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Noise Code - Complaint Management

Excellence in noise complaint management is the second key principle of the Noise Code for Licensed Premises.

By following the best practice guide and pro-actively introducing considerate neighbour-based noise controls the likelihood of your business receiving complaints should be reduced. However, if you do receive a noise complaint, our Noise Code encourages you to act on feedback from the local community in a positive and professional manner. Complaint management should be seen as an extension of your overall customer service.

There are significant benefits for businesses who operate in this way:

  • Helps maintain a professional reputation within the community.
  • Businesses that have good customer service are far more likely to be successful and profitable.
  • Dealing with complaints in a prompt and professional manner can save time and money.
  • Creates goodwill with neighbours.
  • Neighbours may be less likely to make a formal noise complaint to the local authority.

Larger businesses may already have procedures in place that they wish their staff to follow when dealing with complaints. This complaint guide is not intended to replace this, but to strengthen any procedure if it is felt necessary.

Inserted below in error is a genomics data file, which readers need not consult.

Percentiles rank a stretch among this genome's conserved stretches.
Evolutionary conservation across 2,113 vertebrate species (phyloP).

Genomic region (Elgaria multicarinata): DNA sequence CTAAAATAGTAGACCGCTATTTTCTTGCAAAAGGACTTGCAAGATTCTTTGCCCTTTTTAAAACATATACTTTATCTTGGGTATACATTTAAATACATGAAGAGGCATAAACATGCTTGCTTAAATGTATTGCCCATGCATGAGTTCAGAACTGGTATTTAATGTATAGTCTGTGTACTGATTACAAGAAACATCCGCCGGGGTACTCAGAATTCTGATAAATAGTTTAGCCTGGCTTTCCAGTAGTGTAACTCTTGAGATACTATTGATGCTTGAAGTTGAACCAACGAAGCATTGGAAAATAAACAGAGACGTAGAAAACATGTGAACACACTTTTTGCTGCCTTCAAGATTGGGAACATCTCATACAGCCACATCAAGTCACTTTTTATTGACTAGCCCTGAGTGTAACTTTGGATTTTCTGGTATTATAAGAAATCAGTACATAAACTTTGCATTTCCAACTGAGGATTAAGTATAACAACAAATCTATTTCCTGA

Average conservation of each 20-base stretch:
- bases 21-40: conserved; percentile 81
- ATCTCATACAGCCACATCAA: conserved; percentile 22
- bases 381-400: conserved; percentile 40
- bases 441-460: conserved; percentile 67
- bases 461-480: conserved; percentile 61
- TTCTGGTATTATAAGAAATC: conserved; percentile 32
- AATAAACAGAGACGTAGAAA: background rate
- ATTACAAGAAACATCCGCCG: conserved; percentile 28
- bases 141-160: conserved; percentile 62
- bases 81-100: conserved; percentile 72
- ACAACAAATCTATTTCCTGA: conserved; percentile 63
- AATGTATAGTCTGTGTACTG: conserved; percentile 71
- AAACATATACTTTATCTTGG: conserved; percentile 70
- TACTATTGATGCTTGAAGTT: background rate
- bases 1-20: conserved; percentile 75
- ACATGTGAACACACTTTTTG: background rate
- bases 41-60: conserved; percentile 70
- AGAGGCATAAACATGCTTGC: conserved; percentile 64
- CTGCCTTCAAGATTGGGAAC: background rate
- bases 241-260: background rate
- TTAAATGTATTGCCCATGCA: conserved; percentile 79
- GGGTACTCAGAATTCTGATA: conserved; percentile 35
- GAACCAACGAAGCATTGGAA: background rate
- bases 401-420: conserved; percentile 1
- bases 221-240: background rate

General points to consider when aiming for excellence in noise complaint management

  • Noise can be an emotive subject. Try to keep calm when dealing with the complainant and carrying out any investigation. The object is to move away from confrontational approaches, as they are ineffective and can quite often inflame the situation.

  • Take responsibility for the complaint. Let the complainant know who will be dealing with their complaint and when they can expect to hear back and retain records of relevant details. Keep the complainant informed of your action and explain any delays.

  • Carry out your own investigation so you get to understand the complaint. For example, is the new refrigeration unit noisy late at night? Try listening late at night from near the boundary of your premises.

  • The response times to complaints needs to be reasonable and proportionate. For example, if the disturbance is affecting a significant number of residents sleep, then your response needs to be immediate. Longer response times can be given for lesser disturbances.

  • Staff training. It is good practice to have a written procedure for dealing with complaints, even if you are a small business. It doesn't have to be a large and complicated document - keep it simple. It's important staff are made aware of the procedure and trained /understand their role.


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